Residing in the rainy lands of SeaTac, Washington is Alegria Audio. This manufacturer can be described as an “audio boutique” company. Over the years, I have found myself consistently drawn to the offerings of smaller audio companies because of the innovative products that they produce. For instance, John Bau performed groundbreaking work in speaker driver time alignment with Spica Audio. Timothy Forman, who owns Alegria Audio, may not be breaking hallowed ground, as John once did, but he has created a speaker that is very easy to get excited about. When I spoke with Tim about his company, it became evident that he has a genuine passion for designing and building loudspeakers. The Rosa is a two way D’Appolito design, which features two fourinch mid bass drivers, and a 20mm soft dome tweeter. The cabinet design is a bass reflex with two rear facing ports. The mid bass driver is a stellar unit that would normally be found in far more expensive speakers than the Rosa. The WR125ST is manufactured by Creative Sound Solutions, although it is designed by Dan Wiggins of Adire Audio. This speaker packs a lot of innovative technology in its diminutive frame. Upon close examination of the WR125ST you will find a treated paper cone, rubber surround, copper phase plug, and cast basket. While all these features are important to a quality driver, the heart of this unit is the XBL^2 voice coil. Dan Wiggins has created a design that allows the driver to avoid compression losses over the excursion range of the speaker. A conventional driver output level can have significant losses as it approaches the limits of its travel. This innovative voice coil structure minimizes the effects of driver compression and gives a smaller diaphragm the ability to move large amounts of air. Not only does this translate into deeper bass response, but also improved midrange reproduction.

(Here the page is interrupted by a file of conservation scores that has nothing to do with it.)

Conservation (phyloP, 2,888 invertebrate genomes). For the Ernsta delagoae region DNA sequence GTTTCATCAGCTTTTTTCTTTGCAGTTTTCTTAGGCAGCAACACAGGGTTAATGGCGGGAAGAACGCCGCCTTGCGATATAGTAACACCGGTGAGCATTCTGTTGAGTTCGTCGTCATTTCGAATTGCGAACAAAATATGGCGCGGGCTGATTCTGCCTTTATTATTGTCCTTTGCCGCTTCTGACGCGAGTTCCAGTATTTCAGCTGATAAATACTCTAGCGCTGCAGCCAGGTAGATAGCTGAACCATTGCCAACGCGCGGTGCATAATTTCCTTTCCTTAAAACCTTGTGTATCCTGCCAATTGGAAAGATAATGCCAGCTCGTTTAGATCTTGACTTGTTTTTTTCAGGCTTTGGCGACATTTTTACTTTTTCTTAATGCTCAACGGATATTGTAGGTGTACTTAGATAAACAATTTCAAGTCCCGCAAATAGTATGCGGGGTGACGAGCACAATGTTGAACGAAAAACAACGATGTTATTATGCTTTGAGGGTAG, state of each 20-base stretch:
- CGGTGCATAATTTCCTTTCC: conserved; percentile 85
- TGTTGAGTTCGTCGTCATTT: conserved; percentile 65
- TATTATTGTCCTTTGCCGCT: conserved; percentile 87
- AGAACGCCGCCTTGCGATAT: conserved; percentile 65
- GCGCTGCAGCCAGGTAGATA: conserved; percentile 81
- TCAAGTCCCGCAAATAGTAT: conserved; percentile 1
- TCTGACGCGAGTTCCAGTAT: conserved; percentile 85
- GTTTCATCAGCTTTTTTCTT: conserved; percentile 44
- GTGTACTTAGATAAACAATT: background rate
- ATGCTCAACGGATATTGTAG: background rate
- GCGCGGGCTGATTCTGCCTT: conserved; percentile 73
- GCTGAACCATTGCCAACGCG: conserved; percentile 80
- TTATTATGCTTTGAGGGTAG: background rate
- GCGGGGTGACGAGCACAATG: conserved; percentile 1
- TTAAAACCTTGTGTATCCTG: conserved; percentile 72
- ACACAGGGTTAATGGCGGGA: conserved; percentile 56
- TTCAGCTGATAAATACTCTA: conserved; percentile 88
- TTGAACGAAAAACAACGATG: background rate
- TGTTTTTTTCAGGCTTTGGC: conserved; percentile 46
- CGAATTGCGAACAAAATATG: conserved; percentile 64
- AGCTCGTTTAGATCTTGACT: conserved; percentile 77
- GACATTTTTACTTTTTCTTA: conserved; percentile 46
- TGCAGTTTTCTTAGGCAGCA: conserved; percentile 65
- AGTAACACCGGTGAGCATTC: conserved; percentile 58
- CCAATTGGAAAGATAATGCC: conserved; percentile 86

The tweeter is a 20mm textile dome developed by Fostex. It was chosen for its even frequency response, and a distinctive faceplate that allows Tim to get the tweeter very close to the midbass drivers. Inside the cabinet resides a very nice 4th order crossover composed of high quality air core inductors and polypropelene capacitors. All of these high quality parts are housed in a classy looking cabinet constructed out of real wood veneer MDF. The cherry finish on the review pair is quite attractive, with a conservative tone to its appearance. The Alegria Audio Rosa is a dual application speaker and can be used as a main speaker in a two-channel system, or as a center channel. The offset tweeter design allows the user to place the Rosa at several different heights when being employed as a center channel speaker. For the context of this review, the Rosa will be used as main speakers in a twochannel system.
The final listening position for the Rosa Speakers was 32 inches off the rear wall. They resided on 22 inch tall Skylan stands. A pair of Electra Print 300DRD monoblocks fulfilled the amplification duties. While the Electra Print PVA pre amp took care of signal routing duties, and provided that critical first level of gain. A modified Sony 595 CD player took care of the job of spinning those shiny silver platters. Tara Labs Air 3 and RSC Master speaker were used to make those critical connections between components. Finally, an Audio Pro Avantek subwoofer was pressed into service to determine how well the Rosa can be turned into a full range system.